f , - -

ries press on
residents of Israel.
Islamic news sources at the
ministers' conference have indicated
there is little chance the suggestion
will be heeded; most of the oil-
producing countries rely on American
purchases to keep their economies
But the radical forces in the Mideast
can bring pressure in more sublte
ways, and that pressure must be
resisted as long as the destruction of
the Zionist state remains on the PLO's
agenda. Until then, U.S. concessions to
the terrorists ought to be kept few and
far between.

vanished during the summer, which forced us*
aspiring Woodsteins to march bravely;
through yards of sodden muck to reach our
workplace. I naturally assumed that some
important renovation was about to be worked
on our precious pavement, perhaps the in-
clusion of a ramp for the handicapped, or a
canopy for clandestine meetings of star-
crossed lovers.
Nope. The sidewalk returned in good time,
looking very much as it had before, except for
a few new handprints impressed by posterity-
hungry artisans.
Next to be attacked by the University's
secretive laborers were the front steps of the
Union. I had big hopes when they first
vanished. I walked past the moonscape left in
their stead through June and July, an-
ticipating a moat perhaps, with a covered
bridge. Or maybe a large retaining wall
behind which the most obnoxious members of
Sigma Waffle Moo could be kept until they
had mastered, the rudiments of civilized
behavior. Or-yes, yes, this would have been
perfect-a bed of steel spikes to satisfy the
suicidal whims of the recently-expelled.
NO DICE. FROM steps she came, unto
steps the Union did return. I cursed quietly to
myself *hen I first saw the finished product.
The University had lost yet another chance at
fame for its architectural innovation.
Ingalls Street, a central artery of the Main
Campus, was the next to come under the per-
fidious moles' attack. In deference to the

stately Michigan League, the east half of the
street was left alone. But the western half was
mercilessly stripped, replaced with bricks
and grass, and left to sit sublimely in the sun,
unaffected by the traffic congestion its con-
version had caused.
The construction mystery was compounded
by the economic hardships that all could ob-
serve in virtually every facet of campus life:
Dormitory room closets appropriated as
sleeping space; North Campus residents
stranded on Geddes Ave. for lack of a late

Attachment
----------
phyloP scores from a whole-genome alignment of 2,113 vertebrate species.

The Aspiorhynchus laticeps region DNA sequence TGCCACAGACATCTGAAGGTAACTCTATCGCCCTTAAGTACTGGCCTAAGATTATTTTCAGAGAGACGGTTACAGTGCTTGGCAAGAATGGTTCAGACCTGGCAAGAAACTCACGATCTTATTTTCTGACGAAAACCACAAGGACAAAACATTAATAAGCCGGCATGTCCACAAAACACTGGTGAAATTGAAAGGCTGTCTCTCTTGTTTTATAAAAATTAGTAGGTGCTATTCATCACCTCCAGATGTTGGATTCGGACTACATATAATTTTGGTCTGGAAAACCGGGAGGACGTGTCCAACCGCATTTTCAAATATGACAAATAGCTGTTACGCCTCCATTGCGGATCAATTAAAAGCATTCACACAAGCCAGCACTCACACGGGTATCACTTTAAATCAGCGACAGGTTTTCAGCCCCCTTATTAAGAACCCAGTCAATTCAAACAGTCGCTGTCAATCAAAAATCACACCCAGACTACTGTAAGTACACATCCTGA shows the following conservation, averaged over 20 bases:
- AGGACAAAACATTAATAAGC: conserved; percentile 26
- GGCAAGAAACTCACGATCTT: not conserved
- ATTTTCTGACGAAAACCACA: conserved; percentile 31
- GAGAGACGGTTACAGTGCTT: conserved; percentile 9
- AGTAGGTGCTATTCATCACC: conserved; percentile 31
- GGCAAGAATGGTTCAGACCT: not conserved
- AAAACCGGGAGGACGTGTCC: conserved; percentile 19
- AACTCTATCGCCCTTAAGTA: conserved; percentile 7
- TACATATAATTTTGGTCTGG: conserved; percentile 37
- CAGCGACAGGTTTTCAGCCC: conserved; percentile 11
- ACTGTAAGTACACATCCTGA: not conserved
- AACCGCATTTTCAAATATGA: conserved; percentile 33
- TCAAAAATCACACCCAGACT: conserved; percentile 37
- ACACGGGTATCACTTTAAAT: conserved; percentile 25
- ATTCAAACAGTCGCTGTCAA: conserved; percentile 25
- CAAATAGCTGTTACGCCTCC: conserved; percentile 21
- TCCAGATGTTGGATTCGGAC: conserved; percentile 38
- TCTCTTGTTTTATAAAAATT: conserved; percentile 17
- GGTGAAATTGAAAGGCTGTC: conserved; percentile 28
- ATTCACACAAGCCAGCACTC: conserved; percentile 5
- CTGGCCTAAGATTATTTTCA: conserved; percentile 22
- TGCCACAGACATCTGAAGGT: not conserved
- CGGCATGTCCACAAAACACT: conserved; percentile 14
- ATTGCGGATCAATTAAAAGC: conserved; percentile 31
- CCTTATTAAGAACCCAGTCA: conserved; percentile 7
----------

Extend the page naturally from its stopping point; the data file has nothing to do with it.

bus; bushy-tailed freshpersons torn from
their studies of The Peloponnesian Wars to
accommodate the UGLI's earlier closing
hours; vastly overcrowded lectures and
recitations; football players forced to survive
on but a singlemeasly pound of filet mignon
per day. The situation grew increasingly
inhuman, and yet the construction projects
went on.
bed through my brain and burned behind my
eyes. The heated blood coursed through my
capillaries and reddened my retinas. I could
tolerate my ignorance no more.
And then the mystery was revealed.
The devil pulling the purse strings tight for
needed improvements while squandering
shekels on cosmetics resides not in the un-
derworld below, but above us-northwest
of us, in fact, in Lansing.
You see,'the state government is willing to
give the University money, but doesn't want it
going just anywhere. If tax moneys were
simply handed over carte blanche to Harold
and his merry men, who knows what foolish
expenditures they would make? You know
how impetuous those Regents are.
THE CLEVER SAGES in the State House
save us from regental blunders by ear-
marking various funds for specific purposes.
And thus, we end up with a pittance for
professors' salaries, a farthing for facilities,
and a fortune for physical improvements-if
indeed what's happening to Ingalls Street can
be classified as an improvement.
Yet the University administrators dare not
complain; to do so would mean risking being
labelled ingrates. Nor do they dare to leave
the funds for capital "improvements" un-
touched; to do so would persuade some mean-
spirited Republican in Lansing that the "U"
must be rolling in money. Our budget would
almost certainly be cut.
So on we squander, righting rights when
we run out of wrongs, like miscreants giving
Mona Lisa a facelift or Hamlet a sixth act.

Yet still a danger lurks.
AS EVIDENCED BY the absurd construc-
tion projects and renovations (rean-
tiquations?) already cited, the University
may be'running out of ideas for tossing about
its wealth. If Michigan is to survive, studen-
ts may have to join the effort to find problem*
areas on which the University could
justifiably waste a grand or two.